Here we only have the default view, so just click
The last dialog simply asks you where you want to generate the result:
By default, as shown, EiffelStudio will produce the documentation in a subdirectory -- created for the occasion, if it doesn't exist yet -- of the project directory:
You may, however, select any other location you like. In the case of HTML generation, as here, EiffelStudio takes great care to use only relative hyperlinks so that you can move the
Documentation directory around, for use either on a file system or on your Web site, with the guarantee that the hyperlinks will work -- as long as you move the entire directory together.
To continue the Guided Tour, you do not need to complete the generation now unless you want to. If you are happy to continue without generating the documentation at the moment then click
Cancel on the last dialog.
Browsing generated documentation
Let's take a look at the generated documentation. We start with the root of the generated documentation,
This root page shows overall information about the system. The top set of links, repeated at the bottom, enables you to browse the system from its list of classes, its list of clusters, or the cluster hierarchy; note the box labeled
to Go, which provides a built-in search engine, enabling you to type any class list and go directly to the corresponding page. Let's look at the class list: click the box
Classes at the top left.
This shows the beginning of the list of classes, alphabetically sorted. You could click any class to get the corresponding information, but wait; we'll look at individual classes in a moment. Instead, click
Cluster hierarchy to see the overall organization of the system into clusters:
BASE to see details of the EiffelBase library where (under EiffelStudio) we had found the class
LIST used as example in the preceding sections:
This indicates the relations of the cluster to others in the hierarchy, and its list of classes. Again you could click any class name but instead note the link
(diagram) next to the cluster name near the top. Remember that when generating the documentation we elected to generate everything, diagrams included. Hadn't we checked the corresponding check box, the
(diagram) link wouldn't be there. Click it now to get the diagram that has been generated for
The output is a diagram showing graphically the classes of the cluster and their inheritance relations. All EiffelStudio-generated HTML diagrams use the PNG graphics format ( Portable Network Graphics ), supported by all recent browsers.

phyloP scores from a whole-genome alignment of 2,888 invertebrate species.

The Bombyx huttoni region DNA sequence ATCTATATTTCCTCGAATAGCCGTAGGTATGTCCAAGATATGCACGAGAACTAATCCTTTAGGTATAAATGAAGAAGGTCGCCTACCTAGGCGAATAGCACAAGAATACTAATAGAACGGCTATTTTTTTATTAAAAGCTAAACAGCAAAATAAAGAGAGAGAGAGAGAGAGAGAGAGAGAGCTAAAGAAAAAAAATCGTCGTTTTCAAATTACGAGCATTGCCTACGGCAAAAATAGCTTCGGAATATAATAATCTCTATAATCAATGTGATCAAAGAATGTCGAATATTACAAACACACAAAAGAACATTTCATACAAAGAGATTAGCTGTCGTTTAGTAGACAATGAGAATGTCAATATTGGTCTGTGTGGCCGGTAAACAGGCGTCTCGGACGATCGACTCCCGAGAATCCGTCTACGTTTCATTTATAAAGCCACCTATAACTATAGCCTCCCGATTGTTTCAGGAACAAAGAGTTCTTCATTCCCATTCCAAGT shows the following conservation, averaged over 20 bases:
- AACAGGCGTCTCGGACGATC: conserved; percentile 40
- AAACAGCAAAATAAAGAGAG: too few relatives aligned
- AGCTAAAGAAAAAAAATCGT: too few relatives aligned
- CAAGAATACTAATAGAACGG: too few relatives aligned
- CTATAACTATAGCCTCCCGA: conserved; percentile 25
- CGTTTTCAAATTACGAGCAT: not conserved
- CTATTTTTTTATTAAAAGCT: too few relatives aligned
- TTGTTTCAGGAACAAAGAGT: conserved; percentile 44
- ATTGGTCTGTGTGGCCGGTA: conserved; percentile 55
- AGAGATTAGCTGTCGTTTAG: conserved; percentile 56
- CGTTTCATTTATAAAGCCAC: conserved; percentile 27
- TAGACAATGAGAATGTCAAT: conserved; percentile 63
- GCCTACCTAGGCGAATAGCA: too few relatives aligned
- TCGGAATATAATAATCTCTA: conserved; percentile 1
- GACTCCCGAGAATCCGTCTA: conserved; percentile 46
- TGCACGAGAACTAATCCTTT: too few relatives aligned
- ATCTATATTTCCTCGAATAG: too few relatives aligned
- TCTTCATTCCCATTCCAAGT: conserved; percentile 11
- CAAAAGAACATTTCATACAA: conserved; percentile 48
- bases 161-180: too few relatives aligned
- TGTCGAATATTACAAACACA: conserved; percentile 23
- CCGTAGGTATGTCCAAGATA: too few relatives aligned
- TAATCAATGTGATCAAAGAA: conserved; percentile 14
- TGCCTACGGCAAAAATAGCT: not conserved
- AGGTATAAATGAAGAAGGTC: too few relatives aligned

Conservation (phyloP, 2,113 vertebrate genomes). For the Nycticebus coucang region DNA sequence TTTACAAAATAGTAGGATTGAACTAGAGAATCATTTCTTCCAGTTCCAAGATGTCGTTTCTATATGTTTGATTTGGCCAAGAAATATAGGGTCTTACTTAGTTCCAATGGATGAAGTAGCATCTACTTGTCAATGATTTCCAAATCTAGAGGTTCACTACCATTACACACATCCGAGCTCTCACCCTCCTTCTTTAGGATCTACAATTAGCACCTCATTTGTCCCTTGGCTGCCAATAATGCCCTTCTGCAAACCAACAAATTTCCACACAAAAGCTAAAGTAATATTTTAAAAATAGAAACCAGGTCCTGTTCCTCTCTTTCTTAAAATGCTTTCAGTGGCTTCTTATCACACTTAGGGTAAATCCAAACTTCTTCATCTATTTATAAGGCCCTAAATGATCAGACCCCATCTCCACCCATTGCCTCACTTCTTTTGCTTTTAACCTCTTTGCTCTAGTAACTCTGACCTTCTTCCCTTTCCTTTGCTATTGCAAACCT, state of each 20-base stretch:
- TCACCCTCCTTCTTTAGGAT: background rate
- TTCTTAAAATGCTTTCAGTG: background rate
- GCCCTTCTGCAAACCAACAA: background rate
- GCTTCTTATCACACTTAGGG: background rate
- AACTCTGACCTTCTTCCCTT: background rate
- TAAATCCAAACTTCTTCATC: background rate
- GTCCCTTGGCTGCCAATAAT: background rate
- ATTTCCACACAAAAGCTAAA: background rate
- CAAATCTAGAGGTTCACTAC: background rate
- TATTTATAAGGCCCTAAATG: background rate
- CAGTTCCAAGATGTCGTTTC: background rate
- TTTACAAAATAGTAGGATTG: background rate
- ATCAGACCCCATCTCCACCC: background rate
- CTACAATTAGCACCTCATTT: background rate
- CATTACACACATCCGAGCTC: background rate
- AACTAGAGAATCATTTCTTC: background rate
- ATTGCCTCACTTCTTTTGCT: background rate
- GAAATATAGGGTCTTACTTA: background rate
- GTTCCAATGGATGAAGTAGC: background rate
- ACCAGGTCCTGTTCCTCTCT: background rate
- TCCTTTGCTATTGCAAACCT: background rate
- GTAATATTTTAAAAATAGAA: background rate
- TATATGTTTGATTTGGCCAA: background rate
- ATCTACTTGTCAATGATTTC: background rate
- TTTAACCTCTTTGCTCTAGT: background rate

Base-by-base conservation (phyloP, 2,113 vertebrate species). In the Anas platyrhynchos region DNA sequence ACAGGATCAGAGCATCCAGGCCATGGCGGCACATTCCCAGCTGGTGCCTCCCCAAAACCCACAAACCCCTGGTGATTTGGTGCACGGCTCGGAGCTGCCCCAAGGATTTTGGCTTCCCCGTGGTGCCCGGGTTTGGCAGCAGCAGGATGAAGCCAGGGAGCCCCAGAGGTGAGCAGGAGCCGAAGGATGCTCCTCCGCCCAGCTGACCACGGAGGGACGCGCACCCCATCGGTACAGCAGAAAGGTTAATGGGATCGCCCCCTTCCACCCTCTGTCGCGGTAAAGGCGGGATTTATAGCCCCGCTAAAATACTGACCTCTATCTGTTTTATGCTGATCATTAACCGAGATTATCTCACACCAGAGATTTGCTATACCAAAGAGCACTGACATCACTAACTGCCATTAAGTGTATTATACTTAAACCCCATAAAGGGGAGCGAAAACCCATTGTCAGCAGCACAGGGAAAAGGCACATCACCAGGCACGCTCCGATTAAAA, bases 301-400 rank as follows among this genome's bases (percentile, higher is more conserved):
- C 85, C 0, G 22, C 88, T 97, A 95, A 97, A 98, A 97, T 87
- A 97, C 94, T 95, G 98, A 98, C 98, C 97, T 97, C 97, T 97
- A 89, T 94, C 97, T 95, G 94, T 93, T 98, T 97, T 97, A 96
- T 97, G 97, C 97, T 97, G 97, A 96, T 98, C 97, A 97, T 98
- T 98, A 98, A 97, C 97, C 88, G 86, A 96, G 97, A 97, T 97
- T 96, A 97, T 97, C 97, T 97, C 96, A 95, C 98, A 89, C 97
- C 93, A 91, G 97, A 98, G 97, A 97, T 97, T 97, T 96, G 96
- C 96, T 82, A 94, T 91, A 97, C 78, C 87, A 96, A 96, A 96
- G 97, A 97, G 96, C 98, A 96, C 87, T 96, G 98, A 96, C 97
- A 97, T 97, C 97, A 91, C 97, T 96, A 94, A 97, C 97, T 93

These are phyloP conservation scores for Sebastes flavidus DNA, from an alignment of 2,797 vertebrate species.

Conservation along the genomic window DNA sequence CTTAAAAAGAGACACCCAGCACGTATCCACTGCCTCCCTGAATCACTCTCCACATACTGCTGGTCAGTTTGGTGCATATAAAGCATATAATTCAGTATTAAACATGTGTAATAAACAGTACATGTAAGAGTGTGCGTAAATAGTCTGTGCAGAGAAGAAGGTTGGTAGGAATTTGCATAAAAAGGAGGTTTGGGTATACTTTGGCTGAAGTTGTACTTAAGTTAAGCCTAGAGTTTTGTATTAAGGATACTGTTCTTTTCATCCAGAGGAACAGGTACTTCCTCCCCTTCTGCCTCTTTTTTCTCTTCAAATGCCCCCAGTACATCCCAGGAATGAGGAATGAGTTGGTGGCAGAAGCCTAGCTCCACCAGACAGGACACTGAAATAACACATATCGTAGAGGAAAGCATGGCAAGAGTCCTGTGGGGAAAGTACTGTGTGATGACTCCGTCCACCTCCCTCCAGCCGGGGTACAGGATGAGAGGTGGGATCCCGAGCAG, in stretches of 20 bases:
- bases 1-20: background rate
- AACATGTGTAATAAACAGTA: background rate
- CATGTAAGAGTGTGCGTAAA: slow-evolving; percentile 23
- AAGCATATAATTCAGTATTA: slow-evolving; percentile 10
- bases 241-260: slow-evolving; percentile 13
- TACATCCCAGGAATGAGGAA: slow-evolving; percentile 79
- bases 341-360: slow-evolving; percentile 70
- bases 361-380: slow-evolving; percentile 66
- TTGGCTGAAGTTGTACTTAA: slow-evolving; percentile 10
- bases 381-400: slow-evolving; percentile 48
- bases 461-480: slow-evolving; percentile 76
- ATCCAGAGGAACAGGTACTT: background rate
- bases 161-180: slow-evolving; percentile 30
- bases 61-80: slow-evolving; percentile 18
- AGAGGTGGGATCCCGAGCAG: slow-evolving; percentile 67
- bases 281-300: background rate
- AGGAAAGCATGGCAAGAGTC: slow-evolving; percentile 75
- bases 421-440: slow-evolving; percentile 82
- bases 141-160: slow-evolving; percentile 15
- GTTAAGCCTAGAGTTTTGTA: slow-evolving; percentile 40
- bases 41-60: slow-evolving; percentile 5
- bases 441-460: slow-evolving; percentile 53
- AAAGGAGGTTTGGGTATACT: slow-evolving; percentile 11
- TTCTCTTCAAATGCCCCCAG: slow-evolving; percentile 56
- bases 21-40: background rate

The class bubbles in a diagram are all hyperlinks. To see the HTML documentation for our old friend the class
LIST you could just click its bubble. But because this diagram includes the whole library and is automatically generated, you'd have to look around a bit for the
LIST bubble. Go ahead and do that if you wish, or just type the class name
LIST into the
Go to field and press return:
The display shows key information on the class, in a form called the "Chart format" listing the ancestors and then the features, divided into
Queries (shown in part on the figure) and
Commands. Note that all class names and feature names are hyperlinks, which would lead you to the appropriate place in a class text.
The top row of hyperlinks now includes class formats corresponding to those we discovered in Viewing Classes in EiffelStudio:
Relations (covering ancestors, descendants, clients, suppliers, ), full
Flat contracts. Click
Flat contracts to see the full interface of the class:
We'll stop this brief review here but you may continue browsing through the HTML pages if you like. Note how closely the appearance of the class texts, flat forms, contract forms, diagrams and other forms of documentation matches the corresponding formats under EiffelStudio.
Although we suggest staying with the standard, you can easily change any convention that doesn't match your own preferences:
- For the EiffelStudio appearance, use
Tools --> Preferences.
- For the HTML appearance, if you know about Cascading Style Sheets (CSS) for HTML, edit the style sheet
default.css. You will find this file in the generated documentation directory; alternatively, to ensure the changes are applicable to the generated documentation of all future projects, edit
defaults.cssin the directory after backing it up. For more profound changes in the structure of the generated HTML, you may also backup and edit the Eiffel Filter Format file
html-stylesheet.filin the same directory. EFF is described in the Appendix .
The documentation generation mechanisms, using HTML or other formats, let you publish your designs, at the level of detail you desire, on an Intranet, the Internet, or as part of documents you release. They are an important part of the power of EiffelStudio for quality software development.